It’s also important to ask if the right materials been specified? This is particularly important in high-rise developments to avoid excess noise or sound. If a ventilation system is not mounted correctly and/or mounted on the wrong type of structure, it can lead to excessive noise and vibration that would travel through the building into other residences.
Specifying the right material to contain a utility cupboard will have implications on safety as well as acoustic performance. It’s vital, therefore, to ensure that the correct fire retardant and preventative materials are specified, especially in high-rise buildings.
One of the main advantages of modular prefabricated units is the opportunity to maximise cost savings through mass customisation. It may sound obvious, but once production has begun, the design cannot change without incurring significant cost implications and delays in delivery. So it’s critical that every detail is addressed at the outset. At the same time, this process gives the customer greater cost certainty and greater confidence that the project will be delivered on time and to budget.
The prestigious Battersea Power Station development is one example where prefabricated service pods have been used. The power station project comprises the refurbishment and transformation of the iconic Grade II listed Power Station into modern use. Due to open in 2021, the building will house more than 100 shops, restaurants and cafes, an events venue, office space – including Apple’s new London Campus – and 253 new residential apartments.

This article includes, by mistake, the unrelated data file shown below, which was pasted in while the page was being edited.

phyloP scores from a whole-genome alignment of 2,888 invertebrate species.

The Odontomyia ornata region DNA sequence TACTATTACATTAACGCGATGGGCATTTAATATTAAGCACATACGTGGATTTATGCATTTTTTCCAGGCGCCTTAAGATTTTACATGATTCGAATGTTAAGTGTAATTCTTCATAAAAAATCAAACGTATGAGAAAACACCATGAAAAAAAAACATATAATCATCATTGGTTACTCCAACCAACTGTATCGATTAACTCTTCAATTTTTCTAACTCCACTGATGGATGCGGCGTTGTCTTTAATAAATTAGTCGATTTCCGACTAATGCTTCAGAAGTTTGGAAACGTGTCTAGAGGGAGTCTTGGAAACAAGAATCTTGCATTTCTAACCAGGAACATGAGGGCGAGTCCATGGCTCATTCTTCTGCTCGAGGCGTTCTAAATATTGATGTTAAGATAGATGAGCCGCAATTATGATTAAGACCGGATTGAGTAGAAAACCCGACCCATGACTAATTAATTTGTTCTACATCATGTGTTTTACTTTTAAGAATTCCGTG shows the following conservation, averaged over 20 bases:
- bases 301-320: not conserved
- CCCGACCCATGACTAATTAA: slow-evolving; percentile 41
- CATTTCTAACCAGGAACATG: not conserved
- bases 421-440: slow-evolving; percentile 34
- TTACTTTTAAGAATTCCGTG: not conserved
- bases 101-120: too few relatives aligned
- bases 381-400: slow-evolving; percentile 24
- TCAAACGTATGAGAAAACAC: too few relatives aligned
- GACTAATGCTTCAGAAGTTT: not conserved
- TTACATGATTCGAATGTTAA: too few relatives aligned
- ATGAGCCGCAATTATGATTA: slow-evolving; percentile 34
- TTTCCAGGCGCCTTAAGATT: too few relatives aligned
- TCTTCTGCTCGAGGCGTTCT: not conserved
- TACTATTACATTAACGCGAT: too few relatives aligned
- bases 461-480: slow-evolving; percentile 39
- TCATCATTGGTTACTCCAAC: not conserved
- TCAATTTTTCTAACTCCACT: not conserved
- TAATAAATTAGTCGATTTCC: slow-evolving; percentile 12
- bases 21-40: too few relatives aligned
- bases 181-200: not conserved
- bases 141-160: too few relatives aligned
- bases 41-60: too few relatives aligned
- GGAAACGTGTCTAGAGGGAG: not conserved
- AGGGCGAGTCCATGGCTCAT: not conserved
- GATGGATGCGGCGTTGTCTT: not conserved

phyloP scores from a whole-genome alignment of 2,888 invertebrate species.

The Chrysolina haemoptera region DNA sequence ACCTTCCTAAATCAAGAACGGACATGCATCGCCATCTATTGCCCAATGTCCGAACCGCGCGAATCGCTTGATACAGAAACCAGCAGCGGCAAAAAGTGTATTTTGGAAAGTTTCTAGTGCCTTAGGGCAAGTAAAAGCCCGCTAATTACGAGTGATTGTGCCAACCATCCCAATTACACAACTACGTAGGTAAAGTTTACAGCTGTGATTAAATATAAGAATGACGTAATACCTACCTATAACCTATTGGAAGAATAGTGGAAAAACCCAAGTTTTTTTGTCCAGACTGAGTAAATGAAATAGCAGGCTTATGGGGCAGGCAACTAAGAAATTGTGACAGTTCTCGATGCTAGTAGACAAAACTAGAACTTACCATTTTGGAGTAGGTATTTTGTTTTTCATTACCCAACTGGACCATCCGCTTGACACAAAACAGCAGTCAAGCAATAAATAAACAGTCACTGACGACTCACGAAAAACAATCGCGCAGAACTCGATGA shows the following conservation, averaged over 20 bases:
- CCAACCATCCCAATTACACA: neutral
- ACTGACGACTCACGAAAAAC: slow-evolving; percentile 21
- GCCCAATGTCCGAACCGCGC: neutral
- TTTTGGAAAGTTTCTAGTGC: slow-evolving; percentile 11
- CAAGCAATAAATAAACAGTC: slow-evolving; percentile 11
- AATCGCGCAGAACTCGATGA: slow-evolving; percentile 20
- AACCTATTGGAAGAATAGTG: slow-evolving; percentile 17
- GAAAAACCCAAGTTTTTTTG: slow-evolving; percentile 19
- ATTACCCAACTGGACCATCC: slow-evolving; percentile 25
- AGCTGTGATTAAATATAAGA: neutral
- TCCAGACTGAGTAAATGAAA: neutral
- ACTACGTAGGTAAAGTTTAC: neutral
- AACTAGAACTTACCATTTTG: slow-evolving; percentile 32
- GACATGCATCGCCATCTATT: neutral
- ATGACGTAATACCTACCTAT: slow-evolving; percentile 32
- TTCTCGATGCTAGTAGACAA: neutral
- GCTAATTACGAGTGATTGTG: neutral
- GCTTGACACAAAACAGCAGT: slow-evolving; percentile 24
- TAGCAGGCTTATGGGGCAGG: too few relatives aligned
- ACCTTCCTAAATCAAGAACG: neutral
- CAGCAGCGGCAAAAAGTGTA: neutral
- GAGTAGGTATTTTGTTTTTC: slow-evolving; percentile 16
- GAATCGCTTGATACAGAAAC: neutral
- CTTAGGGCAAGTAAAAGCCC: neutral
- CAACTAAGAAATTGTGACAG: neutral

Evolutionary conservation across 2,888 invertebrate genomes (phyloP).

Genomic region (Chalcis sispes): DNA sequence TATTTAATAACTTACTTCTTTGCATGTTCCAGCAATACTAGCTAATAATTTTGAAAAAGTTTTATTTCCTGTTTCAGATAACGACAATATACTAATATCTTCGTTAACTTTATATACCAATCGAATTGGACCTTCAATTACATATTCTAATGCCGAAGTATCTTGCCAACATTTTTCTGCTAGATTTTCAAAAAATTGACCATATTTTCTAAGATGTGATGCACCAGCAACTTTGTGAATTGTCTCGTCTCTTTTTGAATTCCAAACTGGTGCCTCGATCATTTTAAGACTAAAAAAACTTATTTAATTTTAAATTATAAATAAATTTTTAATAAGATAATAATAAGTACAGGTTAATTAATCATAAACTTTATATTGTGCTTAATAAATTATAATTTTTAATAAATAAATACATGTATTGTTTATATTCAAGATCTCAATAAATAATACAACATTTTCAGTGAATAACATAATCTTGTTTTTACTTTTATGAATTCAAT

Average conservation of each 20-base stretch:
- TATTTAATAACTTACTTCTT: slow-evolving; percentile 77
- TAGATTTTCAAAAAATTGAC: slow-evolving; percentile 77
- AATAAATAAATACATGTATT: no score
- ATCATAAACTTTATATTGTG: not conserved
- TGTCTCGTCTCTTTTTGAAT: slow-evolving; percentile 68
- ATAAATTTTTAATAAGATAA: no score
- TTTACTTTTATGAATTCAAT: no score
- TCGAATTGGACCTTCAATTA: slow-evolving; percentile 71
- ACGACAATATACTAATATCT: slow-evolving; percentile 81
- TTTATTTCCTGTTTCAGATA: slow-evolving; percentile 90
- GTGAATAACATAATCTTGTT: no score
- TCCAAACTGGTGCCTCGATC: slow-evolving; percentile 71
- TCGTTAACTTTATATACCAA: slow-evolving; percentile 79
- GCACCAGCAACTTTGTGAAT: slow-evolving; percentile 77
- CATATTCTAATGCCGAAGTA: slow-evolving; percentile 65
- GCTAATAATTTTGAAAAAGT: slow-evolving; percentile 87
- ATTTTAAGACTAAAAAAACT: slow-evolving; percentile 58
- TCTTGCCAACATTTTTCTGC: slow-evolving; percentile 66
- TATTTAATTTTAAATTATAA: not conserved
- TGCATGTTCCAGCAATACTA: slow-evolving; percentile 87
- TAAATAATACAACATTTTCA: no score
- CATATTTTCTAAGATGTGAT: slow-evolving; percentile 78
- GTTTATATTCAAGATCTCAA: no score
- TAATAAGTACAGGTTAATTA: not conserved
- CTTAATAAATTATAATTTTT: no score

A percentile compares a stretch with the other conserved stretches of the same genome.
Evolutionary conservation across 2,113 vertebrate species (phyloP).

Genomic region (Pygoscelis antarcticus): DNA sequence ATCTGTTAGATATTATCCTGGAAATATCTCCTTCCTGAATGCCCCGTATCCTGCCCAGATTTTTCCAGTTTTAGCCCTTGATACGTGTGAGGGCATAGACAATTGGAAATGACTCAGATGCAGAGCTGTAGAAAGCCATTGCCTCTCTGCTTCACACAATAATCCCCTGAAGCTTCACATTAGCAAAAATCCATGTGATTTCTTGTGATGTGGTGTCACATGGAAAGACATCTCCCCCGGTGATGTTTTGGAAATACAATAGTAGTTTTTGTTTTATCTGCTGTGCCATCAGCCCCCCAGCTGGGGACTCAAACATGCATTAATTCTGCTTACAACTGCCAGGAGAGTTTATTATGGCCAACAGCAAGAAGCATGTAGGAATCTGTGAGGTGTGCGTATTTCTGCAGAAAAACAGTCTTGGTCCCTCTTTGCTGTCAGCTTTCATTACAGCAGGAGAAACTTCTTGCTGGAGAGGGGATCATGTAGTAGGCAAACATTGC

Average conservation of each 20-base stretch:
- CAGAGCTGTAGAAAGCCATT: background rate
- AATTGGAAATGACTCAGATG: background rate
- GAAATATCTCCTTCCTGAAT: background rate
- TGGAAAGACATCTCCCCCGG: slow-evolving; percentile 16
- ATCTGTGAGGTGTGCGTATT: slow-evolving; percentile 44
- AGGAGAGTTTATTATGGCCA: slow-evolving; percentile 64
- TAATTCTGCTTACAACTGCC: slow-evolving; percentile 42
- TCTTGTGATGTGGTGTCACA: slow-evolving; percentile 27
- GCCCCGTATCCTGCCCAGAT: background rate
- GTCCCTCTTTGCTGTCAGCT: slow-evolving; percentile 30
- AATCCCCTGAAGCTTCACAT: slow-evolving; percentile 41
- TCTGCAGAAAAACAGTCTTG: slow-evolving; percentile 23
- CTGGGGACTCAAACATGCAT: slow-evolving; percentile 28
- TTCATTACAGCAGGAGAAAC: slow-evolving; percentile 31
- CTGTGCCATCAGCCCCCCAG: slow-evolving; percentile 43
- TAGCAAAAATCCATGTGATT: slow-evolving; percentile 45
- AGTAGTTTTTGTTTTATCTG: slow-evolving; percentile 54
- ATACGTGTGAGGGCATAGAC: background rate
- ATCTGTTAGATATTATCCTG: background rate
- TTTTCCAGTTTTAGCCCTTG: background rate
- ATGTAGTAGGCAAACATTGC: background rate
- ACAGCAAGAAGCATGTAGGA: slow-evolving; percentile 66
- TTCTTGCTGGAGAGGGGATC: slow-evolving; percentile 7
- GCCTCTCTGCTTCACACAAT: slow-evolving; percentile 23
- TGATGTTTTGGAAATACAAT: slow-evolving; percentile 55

Packaged Plant Solutions, part of Baxi Heating, supplied offsite fabricated utility cupboards for the residential apartments. The final pods included a HIU/CIU for heating and cooling, mechanical ventilation heat recovery, underfloor heating, electrical distribution, and metering and billing devices. A washing machine was also included in each pod.
Due to its heritage status, the building presented significant challenges in terms of design and logistics. However, early engagement and collaboration with Battersea Power Station Development Company and Mace, the Principle Contractor, enabled the team to achieve the most efficient and successful design.
The Packaged Plant Solutions team supported Mace’s architects and consultants with the system design and provided BIM models for visualisation purposes. The opportunity to work alongside the M&E designers and lend manufacturer expertise, meant that a detailed design could be assessed and approved at the early stages. Only once the standardised approach was agreed was the production line set up for the manufacturing process begin.
By manufacturing the full solution offsite, the risk of human error was reduced significantly, as were the health and safety because of the elimination of hot works on site. It also saved huge amounts of time on the overall project. To put it into context, it takes three hours to connect one unit via MMC, whereas an on site installation can take up to five days.
The success of the Battersea Power Station project demonstrates how offsite fabrication is as relevant in refurbishment projects as in new building development. And with demand for residential properties showing no sign of slowing, the role of MMC, and offsite fabrication in particular, in providing value added benefit is clear. But early engagement, full commitment and improved coordination across the supply chain are key if the maximum benefits are to be reaped.
Ian Lock is Baxi Heating’s business development director